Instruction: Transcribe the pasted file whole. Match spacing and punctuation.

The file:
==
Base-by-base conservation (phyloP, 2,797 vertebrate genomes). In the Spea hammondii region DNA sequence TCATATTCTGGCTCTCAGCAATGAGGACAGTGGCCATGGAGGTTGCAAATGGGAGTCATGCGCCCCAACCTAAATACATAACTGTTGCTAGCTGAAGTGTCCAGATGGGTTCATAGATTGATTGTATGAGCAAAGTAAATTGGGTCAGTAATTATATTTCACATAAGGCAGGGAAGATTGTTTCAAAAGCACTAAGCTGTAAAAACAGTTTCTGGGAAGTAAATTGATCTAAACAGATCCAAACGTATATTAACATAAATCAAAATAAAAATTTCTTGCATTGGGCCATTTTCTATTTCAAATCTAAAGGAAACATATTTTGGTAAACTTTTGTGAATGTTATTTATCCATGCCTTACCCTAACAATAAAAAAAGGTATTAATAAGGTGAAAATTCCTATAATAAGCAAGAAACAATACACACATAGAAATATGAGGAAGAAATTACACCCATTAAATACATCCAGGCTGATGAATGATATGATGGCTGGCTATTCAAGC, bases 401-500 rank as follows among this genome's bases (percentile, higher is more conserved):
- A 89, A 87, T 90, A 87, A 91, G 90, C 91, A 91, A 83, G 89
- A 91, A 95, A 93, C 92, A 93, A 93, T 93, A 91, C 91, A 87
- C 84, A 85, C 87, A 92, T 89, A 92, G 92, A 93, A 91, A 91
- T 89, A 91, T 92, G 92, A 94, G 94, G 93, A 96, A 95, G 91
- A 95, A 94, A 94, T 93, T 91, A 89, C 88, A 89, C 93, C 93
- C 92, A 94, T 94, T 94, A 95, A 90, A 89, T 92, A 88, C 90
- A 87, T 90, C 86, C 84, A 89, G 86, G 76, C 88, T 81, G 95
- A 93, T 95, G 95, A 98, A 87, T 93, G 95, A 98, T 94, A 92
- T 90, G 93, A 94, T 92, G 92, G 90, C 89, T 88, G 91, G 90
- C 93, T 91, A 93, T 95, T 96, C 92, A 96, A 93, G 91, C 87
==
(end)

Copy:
Base-by-base conservation (phyloP, 2,797 vertebrate genomes). In the Spea hammondii region DNA sequence TCATATTCTGGCTCTCAGCAATGAGGACAGTGGCCATGGAGGTTGCAAATGGGAGTCATGCGCCCCAACCTAAATACATAACTGTTGCTAGCTGAAGTGTCCAGATGGGTTCATAGATTGATTGTATGAGCAAAGTAAATTGGGTCAGTAATTATATTTCACATAAGGCAGGGAAGATTGTTTCAAAAGCACTAAGCTGTAAAAACAGTTTCTGGGAAGTAAATTGATCTAAACAGATCCAAACGTATATTAACATAAATCAAAATAAAAATTTCTTGCATTGGGCCATTTTCTATTTCAAATCTAAAGGAAACATATTTTGGTAAACTTTTGTGAATGTTATTTATCCATGCCTTACCCTAACAATAAAAAAAGGTATTAATAAGGTGAAAATTCCTATAATAAGCAAGAAACAATACACACATAGAAATATGAGGAAGAAATTACACCCATTAAATACATCCAGGCTGATGAATGATATGATGGCTGGCTATTCAAGC, bases 401-500 rank as follows among this genome's bases (percentile, higher is more conserved):
- A 89, A 87, T 90, A 87, A 91, G 90, C 91, A 91, A 83, G 89
- A 91, A 95, A 93, C 92, A 93, A 93, T 93, A 91, C 91, A 87
- C 84, A 85, C 87, A 92, T 89, A 92, G 92, A 93, A 91, A 91
- T 89, A 91, T 92, G 92, A 94, G 94, G 93, A 96, A 95, G 91
- A 95, A 94, A 94, T 93, T 91, A 89, C 88, A 89, C 93, C 93
- C 92, A 94, T 94, T 94, A 95, A 90, A 89, T 92, A 88, C 90
- A 87, T 90, C 86, C 84, A 89, G 86, G 76, C 88, T 81, G 95
- A 93, T 95, G 95, A 98, A 87, T 93, G 95, A 98, T 94, A 92
- T 90, G 93, A 94, T 92, G 92, G 90, C 89, T 88, G 91, G 90
- C 93, T 91, A 93, T 95, T 96, C 92, A 96, A 93, G 91, C 87